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Anti-Semitism, race relations, coming of age, and fathers and sons: in Baltimore from fall, 1954, to fall, 1955. Racial integration comes to the high school, TV is killing burlesque, and ... See full summary »
Little known actor, Jack Noah, is working on location in the country of Parador at the time the dictator dies. The dictator's right hand man, Roberto, makes Jack an offer he cannot refuse..... See full summary »
A corporate raider threatens a hostile take-over of a "mom and pop" company. The patriarch of the company enlists the help of his wife's daughter, who is a lawyer, to try and protect the ... See full summary »
Penelope Ann Miller
Jimmy Alto is an actor wannabe who stumbles into the role of a lifetime. He becomes a vigilante crime-fighter, aided by his sidekick William, who has suffered a head wound and has problems ... See full summary »
Colm is a Catholic and George is a poetry-loving Protestant. In Belfast in the 1980s, they could have been enemies, but instead they became business partners. After persuading a mad wig ... See full summary »
One step short of larceny, the aluminum siding salesmen in this movie sell their wares, compete with each other, and engage in a lot of great dialog. Tin Men focuses on the rivalry between BB Babowsky and Ernest Tilley. At the same time, the end of small world of which they are kings looms near as a government probe investigates their industry.Written by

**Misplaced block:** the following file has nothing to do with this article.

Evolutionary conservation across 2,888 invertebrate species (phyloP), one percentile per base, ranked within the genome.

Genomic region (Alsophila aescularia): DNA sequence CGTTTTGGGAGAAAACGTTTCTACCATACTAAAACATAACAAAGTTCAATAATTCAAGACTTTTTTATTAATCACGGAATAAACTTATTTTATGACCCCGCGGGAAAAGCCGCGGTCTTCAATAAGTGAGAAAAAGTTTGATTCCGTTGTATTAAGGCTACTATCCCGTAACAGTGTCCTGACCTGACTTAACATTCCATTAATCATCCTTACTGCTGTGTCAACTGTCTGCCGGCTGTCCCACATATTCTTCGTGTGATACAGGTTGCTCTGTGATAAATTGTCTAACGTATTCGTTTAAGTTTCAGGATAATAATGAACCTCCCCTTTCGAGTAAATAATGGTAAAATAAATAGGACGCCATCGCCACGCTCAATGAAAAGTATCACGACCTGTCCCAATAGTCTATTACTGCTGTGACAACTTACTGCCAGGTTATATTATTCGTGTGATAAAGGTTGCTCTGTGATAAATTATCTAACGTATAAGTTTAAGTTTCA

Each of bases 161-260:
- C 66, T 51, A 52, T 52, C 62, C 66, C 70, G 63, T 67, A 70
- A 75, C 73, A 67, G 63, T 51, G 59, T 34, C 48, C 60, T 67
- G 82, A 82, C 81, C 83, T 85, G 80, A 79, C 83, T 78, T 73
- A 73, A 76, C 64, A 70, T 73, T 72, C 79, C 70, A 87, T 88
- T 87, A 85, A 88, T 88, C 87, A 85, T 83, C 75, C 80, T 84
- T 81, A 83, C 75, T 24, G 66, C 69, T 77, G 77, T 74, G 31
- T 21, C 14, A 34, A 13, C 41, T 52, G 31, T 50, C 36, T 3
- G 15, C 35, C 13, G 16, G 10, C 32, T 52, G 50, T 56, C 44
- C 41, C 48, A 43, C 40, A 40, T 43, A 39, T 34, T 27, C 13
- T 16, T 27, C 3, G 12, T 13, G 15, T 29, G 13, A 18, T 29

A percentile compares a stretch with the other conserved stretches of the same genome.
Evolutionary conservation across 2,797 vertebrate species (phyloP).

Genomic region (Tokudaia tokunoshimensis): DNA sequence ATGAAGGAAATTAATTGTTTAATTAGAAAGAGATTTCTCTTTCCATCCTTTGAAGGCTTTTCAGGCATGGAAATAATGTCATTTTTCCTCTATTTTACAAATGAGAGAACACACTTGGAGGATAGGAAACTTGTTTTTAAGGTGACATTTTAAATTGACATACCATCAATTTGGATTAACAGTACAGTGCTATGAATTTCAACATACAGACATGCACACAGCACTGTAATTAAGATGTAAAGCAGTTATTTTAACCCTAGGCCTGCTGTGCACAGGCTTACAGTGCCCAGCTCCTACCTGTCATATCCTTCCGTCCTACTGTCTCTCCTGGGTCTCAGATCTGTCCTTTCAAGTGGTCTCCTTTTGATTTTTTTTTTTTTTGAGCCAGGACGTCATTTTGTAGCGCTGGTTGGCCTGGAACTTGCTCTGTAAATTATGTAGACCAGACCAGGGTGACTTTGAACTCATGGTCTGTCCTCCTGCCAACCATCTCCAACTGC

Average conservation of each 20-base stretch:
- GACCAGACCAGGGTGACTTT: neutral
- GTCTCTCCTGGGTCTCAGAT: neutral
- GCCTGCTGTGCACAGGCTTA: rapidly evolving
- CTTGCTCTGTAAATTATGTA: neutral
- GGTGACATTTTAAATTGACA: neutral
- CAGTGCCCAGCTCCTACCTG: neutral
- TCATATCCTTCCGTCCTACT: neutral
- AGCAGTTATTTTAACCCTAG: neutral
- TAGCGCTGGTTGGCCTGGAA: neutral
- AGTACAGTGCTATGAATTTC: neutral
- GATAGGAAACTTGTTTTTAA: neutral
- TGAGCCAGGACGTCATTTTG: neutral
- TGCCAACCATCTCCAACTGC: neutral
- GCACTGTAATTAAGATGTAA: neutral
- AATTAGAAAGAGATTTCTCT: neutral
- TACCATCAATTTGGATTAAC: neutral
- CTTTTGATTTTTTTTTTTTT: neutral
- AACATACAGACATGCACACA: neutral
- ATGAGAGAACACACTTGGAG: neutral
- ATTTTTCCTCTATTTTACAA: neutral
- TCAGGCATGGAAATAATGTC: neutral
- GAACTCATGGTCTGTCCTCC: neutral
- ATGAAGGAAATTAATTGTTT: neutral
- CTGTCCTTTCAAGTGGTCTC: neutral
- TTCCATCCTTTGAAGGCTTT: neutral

Two of the "tin men" are waiting at a traffic light in a '59 Cadillac Eldorado convertible. However, when we switch to a view of the two guys through the windshield, the vehicle becomes a hardtop. Switching back to a longer shot, the car is again a ragtop. See more »
Tin Men is one of my favorite movies of all time. The thing that always strikes me whenever I watch this movie is that while the characters of Richard Dreyfuss and Danny DeVito are seemingly feuding non-stop throughout the movie, in reality they are actually kindred spirits. It's like they see themselves in the other but don't really like what they see. Barbara Hershey is great as the haggard housewife who looks for something more fulfilling in her life. All the supporting cast is excellent. I love the diner dialog which is reminiscent of Barry Levinson's previous film "Diner." The background scenes of Baltimore landscape add to the realistic atmosphere of the movie. Overall, I think this movie is vastly underrated. I'd love to see a sequel with Dreyfuss and DeVito as partners in a VW dealership.
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